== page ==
Being cared for is a lovely thing. I miss my chivalrous husband dearly, but I’m thankful God still puts chivalrous men in my life- family, friends, pastors. I’m thankful for men who help with home repairs, lift heavy objects, and pick me up in a blizzard.

I’m most thankful for Jesus, the ultimate chivalrous man.

I don’t have to be tough.

This post by Ami appeared first at

Anticipating Tomorrow. Looking toward 2015

The countdown began. The ball descended slowly, inching to its destination. 3-2-1! Happy New Year! The room filled with streamers, noise makers, and lingering kisses. He wrapped me in a giant hug, eyes dancing, grinning broadly. When he smiled, his whole face smiled. And of course, he kissed me with gusto. Goodbye, 2012. Hello, 2013!

The trip to the emergency room several days earlier already seemed a fading dream. I stole a tender glance at my husband. Thoroughly alive, passionate, vivacious, charismatic, and definitely goofy; these embodied him. Sure, there’d be valve replacement surgery in the near future, but medication would manage the problem till then. Jon would recover, and we’d go on living, dreaming, and pursuing Christ, worshiping Him together. We expected the trial, but we were ready. God had always taken care of us. He’d see us through this one as well.

But our hearts were light, hopeful, looking toward the new year with anticipation. We’d recently moved to a new home. Jon had started a new job. And we hoped this year God would bring a child.

New Year’s Day I awoke thinking about fresh starts and new beginnings.

“Lord, You’ve brought us so far this year! 2o12 was a year of abundance. I’m so thankful.  Father, in the coming year, consume our hearts with You. More than anything we want You to be magnified. Would You use us for the sake of Your kingdom, Your gospel? We’re hopeful, Lord. We’re excited.”

Fresh Starts. New Beginnings. Hope.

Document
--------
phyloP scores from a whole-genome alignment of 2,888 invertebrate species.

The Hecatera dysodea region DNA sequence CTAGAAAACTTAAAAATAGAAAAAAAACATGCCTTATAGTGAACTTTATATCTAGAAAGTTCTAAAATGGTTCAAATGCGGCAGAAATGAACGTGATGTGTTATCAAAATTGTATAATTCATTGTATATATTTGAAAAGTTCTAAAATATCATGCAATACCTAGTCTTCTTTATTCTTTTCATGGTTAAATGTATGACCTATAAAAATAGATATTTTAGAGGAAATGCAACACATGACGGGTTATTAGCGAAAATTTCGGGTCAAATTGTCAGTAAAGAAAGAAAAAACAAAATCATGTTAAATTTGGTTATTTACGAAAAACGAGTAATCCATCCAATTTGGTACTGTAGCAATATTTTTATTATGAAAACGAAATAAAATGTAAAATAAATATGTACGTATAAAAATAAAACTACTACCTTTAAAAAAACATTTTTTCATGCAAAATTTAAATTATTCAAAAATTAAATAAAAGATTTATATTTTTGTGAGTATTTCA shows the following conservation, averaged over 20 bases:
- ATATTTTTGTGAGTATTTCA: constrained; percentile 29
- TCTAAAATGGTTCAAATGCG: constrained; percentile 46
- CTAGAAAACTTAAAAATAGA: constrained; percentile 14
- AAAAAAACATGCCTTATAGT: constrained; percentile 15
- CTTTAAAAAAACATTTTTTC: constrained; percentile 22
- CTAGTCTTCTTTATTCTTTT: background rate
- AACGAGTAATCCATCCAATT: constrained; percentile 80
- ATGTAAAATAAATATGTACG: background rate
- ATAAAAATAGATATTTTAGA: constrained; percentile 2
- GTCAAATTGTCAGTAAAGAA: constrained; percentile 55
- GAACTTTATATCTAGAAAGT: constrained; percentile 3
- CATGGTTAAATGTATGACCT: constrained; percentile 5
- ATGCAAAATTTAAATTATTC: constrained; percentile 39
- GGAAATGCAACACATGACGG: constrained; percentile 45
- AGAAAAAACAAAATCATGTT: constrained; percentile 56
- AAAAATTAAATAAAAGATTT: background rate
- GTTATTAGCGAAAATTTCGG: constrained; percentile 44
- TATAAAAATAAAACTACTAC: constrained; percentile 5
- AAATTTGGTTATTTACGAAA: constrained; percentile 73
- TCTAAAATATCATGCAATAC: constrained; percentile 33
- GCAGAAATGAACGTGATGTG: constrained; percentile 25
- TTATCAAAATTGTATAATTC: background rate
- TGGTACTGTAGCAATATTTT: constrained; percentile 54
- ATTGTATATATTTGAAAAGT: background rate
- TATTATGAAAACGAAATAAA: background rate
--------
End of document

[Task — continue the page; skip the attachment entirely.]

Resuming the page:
In the middle of the night, less than a month after we greeted the new year with gladness, I lay in a tight ball, clutching my husband’s wedding ring. How does one describe that first horrific night? Shock. Numbness. Nausea. I think there are no adequate words. A single thought repeated endlessly, “Jon died. My husband is dead.” My brain could not process reality.

Hope? Excitement for the future? What future? It died with him.

Or so it seemed.

Almost two years later, at the dawn of 2015, again I look toward the coming year with hope and anticipation.

“But how could that possibly be? You were utterly crushed, your dreams wrenched away, ripped apart like a doll house in a hurricane.”

Yes, that’s true. But remember what I prayed that New Year’s Day. “Consume our hearts with You. More than anything we want You to be magnified.” He has done it. Through tragedy, God was there, meeting me with grace upon grace. Gradually I remembered that I had not also died, and I recalled the One who promises a “future and a hope.”(Jeremiah 29:11)

It was the death of my beloved that caused me to be captivated with Christ. I’m mesmerized by Him, utterly fascinated with Him, and long for eternity with Him. And in this place, there is profound, penetrating, soul satisfaction that this world cannot hope to provide.

It’s an anticipation of things to come, the not yet. I’m looking toward a day when the church will be perfectly united, glorified in heart and mind, rejoicing forevermore, face to face with the One who redeemed it! I wouldn’t have chosen God’s answer, but He faithfully heard the cry of my heart. “Teach us to know You. Lord, be magnified through us.”

With the apostle Paul I’m learning to say, “Indeed I count everything as loss because of the surpassing worth of knowing Christ Jesus my Lord.” (Philippians 3:8 ESV).

Yet I’d be remiss if I didn’t mention the second prayer. “Would You use us for the sake of Your kingdom?” If you had known my husband, you’d know this prayer was his heartbeat, even more so than mine. And, oh, how God has granted that desire, multiplying the fruit! Confidently I see God using Jon’s life and death to strengthen marriages, to call a man to preach, to save the life of another heart patient—literally, to push me to things I never would have tried. Through writing, I get to proclaim to thousands that Jesus is hope, that He is life, and that He alone makes reconciliation between God and man!